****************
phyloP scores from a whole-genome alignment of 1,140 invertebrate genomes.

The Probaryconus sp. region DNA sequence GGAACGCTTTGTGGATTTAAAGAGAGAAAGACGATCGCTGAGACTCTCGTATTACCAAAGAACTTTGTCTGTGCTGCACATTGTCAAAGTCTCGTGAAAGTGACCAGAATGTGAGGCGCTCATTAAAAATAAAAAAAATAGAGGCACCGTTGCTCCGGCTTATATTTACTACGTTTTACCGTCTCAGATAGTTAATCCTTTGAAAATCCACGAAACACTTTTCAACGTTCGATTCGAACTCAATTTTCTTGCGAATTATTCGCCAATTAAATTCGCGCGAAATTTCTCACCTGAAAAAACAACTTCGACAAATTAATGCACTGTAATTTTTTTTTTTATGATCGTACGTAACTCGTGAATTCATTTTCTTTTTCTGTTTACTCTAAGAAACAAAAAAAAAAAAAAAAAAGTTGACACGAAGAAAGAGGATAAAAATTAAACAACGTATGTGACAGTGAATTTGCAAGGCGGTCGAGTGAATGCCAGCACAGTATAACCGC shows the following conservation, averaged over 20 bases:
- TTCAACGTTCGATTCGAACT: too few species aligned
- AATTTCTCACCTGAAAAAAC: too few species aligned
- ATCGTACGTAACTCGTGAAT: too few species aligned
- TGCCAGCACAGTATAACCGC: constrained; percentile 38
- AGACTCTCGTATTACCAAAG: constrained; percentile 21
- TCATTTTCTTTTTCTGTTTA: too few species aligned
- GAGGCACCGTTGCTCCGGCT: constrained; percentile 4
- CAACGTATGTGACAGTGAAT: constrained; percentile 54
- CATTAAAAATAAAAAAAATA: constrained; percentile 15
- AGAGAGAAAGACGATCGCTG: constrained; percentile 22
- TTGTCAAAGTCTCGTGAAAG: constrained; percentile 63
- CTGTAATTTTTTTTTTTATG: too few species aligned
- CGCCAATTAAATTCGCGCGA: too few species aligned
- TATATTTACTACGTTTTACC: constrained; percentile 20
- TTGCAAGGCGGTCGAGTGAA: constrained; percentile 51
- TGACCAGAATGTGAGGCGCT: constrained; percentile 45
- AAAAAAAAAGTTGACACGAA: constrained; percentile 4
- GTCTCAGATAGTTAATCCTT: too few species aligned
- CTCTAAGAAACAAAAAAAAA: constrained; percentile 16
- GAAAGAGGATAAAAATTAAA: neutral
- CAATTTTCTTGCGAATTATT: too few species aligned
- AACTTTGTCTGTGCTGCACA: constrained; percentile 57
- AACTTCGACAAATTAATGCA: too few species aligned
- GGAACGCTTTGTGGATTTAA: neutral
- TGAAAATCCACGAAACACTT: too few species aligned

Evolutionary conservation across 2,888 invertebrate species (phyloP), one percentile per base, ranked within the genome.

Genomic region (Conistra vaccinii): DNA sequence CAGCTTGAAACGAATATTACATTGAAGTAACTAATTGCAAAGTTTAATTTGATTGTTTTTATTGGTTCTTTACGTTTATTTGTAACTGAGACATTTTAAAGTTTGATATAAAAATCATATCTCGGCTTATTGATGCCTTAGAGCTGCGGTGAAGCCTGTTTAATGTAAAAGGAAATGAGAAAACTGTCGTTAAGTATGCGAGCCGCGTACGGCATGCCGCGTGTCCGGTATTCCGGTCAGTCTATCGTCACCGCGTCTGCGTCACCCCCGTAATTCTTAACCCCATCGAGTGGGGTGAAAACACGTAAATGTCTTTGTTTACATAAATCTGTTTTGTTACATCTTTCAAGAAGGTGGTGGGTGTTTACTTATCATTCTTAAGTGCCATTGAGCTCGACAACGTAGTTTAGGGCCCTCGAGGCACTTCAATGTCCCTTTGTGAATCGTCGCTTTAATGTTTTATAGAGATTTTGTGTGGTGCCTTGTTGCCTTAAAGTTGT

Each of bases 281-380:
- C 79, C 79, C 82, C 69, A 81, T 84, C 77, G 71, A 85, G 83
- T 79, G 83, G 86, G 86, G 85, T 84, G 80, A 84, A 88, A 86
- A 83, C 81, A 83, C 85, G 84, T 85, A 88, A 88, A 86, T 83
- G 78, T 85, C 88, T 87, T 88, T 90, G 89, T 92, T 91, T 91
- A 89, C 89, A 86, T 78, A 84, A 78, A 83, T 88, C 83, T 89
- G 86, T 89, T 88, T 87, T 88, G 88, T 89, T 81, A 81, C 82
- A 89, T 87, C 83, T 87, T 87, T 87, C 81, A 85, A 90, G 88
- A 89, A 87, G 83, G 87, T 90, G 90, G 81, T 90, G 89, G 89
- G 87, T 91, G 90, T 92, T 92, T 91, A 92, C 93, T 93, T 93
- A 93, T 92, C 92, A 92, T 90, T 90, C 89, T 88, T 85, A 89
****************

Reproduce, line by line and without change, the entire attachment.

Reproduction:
phyloP scores from a whole-genome alignment of 1,140 invertebrate genomes.

The Probaryconus sp. region DNA sequence GGAACGCTTTGTGGATTTAAAGAGAGAAAGACGATCGCTGAGACTCTCGTATTACCAAAGAACTTTGTCTGTGCTGCACATTGTCAAAGTCTCGTGAAAGTGACCAGAATGTGAGGCGCTCATTAAAAATAAAAAAAATAGAGGCACCGTTGCTCCGGCTTATATTTACTACGTTTTACCGTCTCAGATAGTTAATCCTTTGAAAATCCACGAAACACTTTTCAACGTTCGATTCGAACTCAATTTTCTTGCGAATTATTCGCCAATTAAATTCGCGCGAAATTTCTCACCTGAAAAAACAACTTCGACAAATTAATGCACTGTAATTTTTTTTTTTATGATCGTACGTAACTCGTGAATTCATTTTCTTTTTCTGTTTACTCTAAGAAACAAAAAAAAAAAAAAAAAAGTTGACACGAAGAAAGAGGATAAAAATTAAACAACGTATGTGACAGTGAATTTGCAAGGCGGTCGAGTGAATGCCAGCACAGTATAACCGC shows the following conservation, averaged over 20 bases:
- TTCAACGTTCGATTCGAACT: too few species aligned
- AATTTCTCACCTGAAAAAAC: too few species aligned
- ATCGTACGTAACTCGTGAAT: too few species aligned
- TGCCAGCACAGTATAACCGC: constrained; percentile 38
- AGACTCTCGTATTACCAAAG: constrained; percentile 21
- TCATTTTCTTTTTCTGTTTA: too few species aligned
- GAGGCACCGTTGCTCCGGCT: constrained; percentile 4
- CAACGTATGTGACAGTGAAT: constrained; percentile 54
- CATTAAAAATAAAAAAAATA: constrained; percentile 15
- AGAGAGAAAGACGATCGCTG: constrained; percentile 22
- TTGTCAAAGTCTCGTGAAAG: constrained; percentile 63
- CTGTAATTTTTTTTTTTATG: too few species aligned
- CGCCAATTAAATTCGCGCGA: too few species aligned
- TATATTTACTACGTTTTACC: constrained; percentile 20
- TTGCAAGGCGGTCGAGTGAA: constrained; percentile 51
- TGACCAGAATGTGAGGCGCT: constrained; percentile 45
- AAAAAAAAAGTTGACACGAA: constrained; percentile 4
- GTCTCAGATAGTTAATCCTT: too few species aligned
- CTCTAAGAAACAAAAAAAAA: constrained; percentile 16
- GAAAGAGGATAAAAATTAAA: neutral
- CAATTTTCTTGCGAATTATT: too few species aligned
- AACTTTGTCTGTGCTGCACA: constrained; percentile 57
- AACTTCGACAAATTAATGCA: too few species aligned
- GGAACGCTTTGTGGATTTAA: neutral
- TGAAAATCCACGAAACACTT: too few species aligned

Evolutionary conservation across 2,888 invertebrate species (phyloP), one percentile per base, ranked within the genome.

Genomic region (Conistra vaccinii): DNA sequence CAGCTTGAAACGAATATTACATTGAAGTAACTAATTGCAAAGTTTAATTTGATTGTTTTTATTGGTTCTTTACGTTTATTTGTAACTGAGACATTTTAAAGTTTGATATAAAAATCATATCTCGGCTTATTGATGCCTTAGAGCTGCGGTGAAGCCTGTTTAATGTAAAAGGAAATGAGAAAACTGTCGTTAAGTATGCGAGCCGCGTACGGCATGCCGCGTGTCCGGTATTCCGGTCAGTCTATCGTCACCGCGTCTGCGTCACCCCCGTAATTCTTAACCCCATCGAGTGGGGTGAAAACACGTAAATGTCTTTGTTTACATAAATCTGTTTTGTTACATCTTTCAAGAAGGTGGTGGGTGTTTACTTATCATTCTTAAGTGCCATTGAGCTCGACAACGTAGTTTAGGGCCCTCGAGGCACTTCAATGTCCCTTTGTGAATCGTCGCTTTAATGTTTTATAGAGATTTTGTGTGGTGCCTTGTTGCCTTAAAGTTGT

Each of bases 281-380:
- C 79, C 79, C 82, C 69, A 81, T 84, C 77, G 71, A 85, G 83
- T 79, G 83, G 86, G 86, G 85, T 84, G 80, A 84, A 88, A 86
- A 83, C 81, A 83, C 85, G 84, T 85, A 88, A 88, A 86, T 83
- G 78, T 85, C 88, T 87, T 88, T 90, G 89, T 92, T 91, T 91
- A 89, C 89, A 86, T 78, A 84, A 78, A 83, T 88, C 83, T 89
- G 86, T 89, T 88, T 87, T 88, G 88, T 89, T 81, A 81, C 82
- A 89, T 87, C 83, T 87, T 87, T 87, C 81, A 85, A 90, G 88
- A 89, A 87, G 83, G 87, T 90, G 90, G 81, T 90, G 89, G 89
- G 87, T 91, G 90, T 92, T 92, T 91, A 92, C 93, T 93, T 93
- A 93, T 92, C 92, A 92, T 90, T 90, C 89, T 88, T 85, A 89